Vicky Prunty, 43, is a former "sister-wife" from a polygamous marriage. She left several years ago and founded Tapestry Against Polygamy, a group that aims to expose the practice and help women leave their polygamous marriages.
Prunty said her marriage was "a lot like 'Big Love' -- except I was in a double marriage, not a triple marriage. And my husband didn't take Viagra."
Joking aside, Prunty said that she had mixed feelings about the show. She hopes that it will bring attention to polygamy, but she's afraid it will gloss over some of the serious problems.
"It could minimize the problem," Prunty said. "It will probably hit more on the entertaining and humorous aspects of the life. … But it's not indicative of women with 12 children forced to have a baby every year."
Like Earl and her family, Hendrickson and his wives are supposed to be part of a fundamentalist sect of Mormonism. However, Mormonism banned taking multiple wives before the turn of the 20th century.
But that distinction is lost on most people, and many members of the Church of Jesus Christ of Latter-Day Saints feel that "Big Love" exploits out-of-date stereotypes.
The church, which is based in Salt Lake City and one of the fastest-growing religions in the United States, said in a statement: "Polygamy was officially discontinued in the Church of Jesus Christ of Latter-Day Saints in 1890. Any Church member adopting the practice today is excommunicated. Those groups which continue the practice in Utah and elsewhere have no association with Church of Jesus Christ of Latter-Day Saints and most of their practitioners have never been among our members."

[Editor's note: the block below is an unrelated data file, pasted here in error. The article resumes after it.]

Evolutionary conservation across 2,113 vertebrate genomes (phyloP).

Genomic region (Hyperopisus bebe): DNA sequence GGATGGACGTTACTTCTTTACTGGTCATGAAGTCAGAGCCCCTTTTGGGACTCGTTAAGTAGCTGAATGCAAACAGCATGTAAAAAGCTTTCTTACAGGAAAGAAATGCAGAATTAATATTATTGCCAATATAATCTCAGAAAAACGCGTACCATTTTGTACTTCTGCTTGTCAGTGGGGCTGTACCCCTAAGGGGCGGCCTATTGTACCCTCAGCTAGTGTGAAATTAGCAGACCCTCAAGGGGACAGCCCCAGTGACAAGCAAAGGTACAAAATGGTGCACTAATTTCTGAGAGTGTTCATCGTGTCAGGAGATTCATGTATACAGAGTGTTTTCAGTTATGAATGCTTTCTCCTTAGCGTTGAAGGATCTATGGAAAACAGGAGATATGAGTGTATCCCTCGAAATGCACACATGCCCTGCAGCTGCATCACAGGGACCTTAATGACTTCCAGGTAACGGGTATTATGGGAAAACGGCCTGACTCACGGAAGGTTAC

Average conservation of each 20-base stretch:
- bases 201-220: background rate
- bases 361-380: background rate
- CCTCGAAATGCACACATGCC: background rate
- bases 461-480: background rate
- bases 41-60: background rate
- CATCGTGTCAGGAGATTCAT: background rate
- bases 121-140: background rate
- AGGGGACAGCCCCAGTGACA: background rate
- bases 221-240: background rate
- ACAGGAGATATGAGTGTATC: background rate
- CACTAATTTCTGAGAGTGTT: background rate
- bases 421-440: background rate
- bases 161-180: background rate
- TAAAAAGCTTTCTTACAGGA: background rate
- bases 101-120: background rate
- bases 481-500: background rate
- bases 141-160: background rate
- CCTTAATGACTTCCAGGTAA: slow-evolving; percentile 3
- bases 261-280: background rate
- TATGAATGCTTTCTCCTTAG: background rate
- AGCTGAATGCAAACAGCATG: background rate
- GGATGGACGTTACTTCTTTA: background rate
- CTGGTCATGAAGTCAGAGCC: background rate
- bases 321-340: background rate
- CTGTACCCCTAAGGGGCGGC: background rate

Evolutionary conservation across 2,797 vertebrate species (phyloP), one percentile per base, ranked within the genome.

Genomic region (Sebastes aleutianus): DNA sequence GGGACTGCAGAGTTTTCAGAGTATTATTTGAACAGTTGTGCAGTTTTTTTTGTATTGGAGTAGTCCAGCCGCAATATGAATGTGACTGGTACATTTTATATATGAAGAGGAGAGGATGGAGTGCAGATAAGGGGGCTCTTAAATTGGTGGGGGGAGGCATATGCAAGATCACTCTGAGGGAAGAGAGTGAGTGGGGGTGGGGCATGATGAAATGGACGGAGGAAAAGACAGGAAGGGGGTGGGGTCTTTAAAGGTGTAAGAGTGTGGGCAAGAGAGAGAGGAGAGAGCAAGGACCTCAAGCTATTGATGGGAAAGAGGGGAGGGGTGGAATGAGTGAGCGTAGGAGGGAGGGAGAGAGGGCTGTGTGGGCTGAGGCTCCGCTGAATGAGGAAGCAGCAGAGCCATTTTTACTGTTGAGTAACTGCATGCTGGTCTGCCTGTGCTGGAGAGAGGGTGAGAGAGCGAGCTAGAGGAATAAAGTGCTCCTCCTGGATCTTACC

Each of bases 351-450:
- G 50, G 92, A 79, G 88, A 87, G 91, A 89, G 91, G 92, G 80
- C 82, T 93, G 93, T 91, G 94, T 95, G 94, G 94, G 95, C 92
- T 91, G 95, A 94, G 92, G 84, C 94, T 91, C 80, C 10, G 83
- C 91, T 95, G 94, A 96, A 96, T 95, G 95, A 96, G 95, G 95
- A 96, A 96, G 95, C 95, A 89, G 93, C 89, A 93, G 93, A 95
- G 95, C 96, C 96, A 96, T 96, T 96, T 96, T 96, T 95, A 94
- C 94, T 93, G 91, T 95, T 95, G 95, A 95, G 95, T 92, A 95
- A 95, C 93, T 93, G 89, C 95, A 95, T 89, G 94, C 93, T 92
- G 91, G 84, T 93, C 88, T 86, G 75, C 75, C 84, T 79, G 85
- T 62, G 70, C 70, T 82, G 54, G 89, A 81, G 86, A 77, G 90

"The Church has long been concerned about the continued illegal practice of polygamy, and in particular about reports of child and wife abuse emanating from polygamous communities today. It will be regrettable if this program, by making polygamy the subject of entertainment, minimizes the seriousness of the problem."
HBO has agreed to add a disclaimer at the end of the first episode, saying that the Mormon Church has officially banned polygamy. The show's creators have also said they had spent more than two years researching the concept to make it realistic.
Mary Batchelor, who is the director of Principle Voices, a pro-polygamy organization, said that she's planning to watch the show and optimistic about its portrayal of polygamous life.
"We are planning to watch the show, are prepared for it to be 'adult' and are hopeful and excited to see our lifestyle represented in a realistic, honest way, and that includes the struggles/challenges along with the joys that are a normal part of family life," Batchelor said in an e-mail.
Prunty doubts that a totally realistic portrayal of the lifestyle is possible.
"To really understand it, somebody would really have to live it," she said. "Otherwise they'd have a difficult time grasping the complexities of the lifestyle and the abuse."
But will Prunty be watching the first episode?
"Absolutely!" she said with a laugh.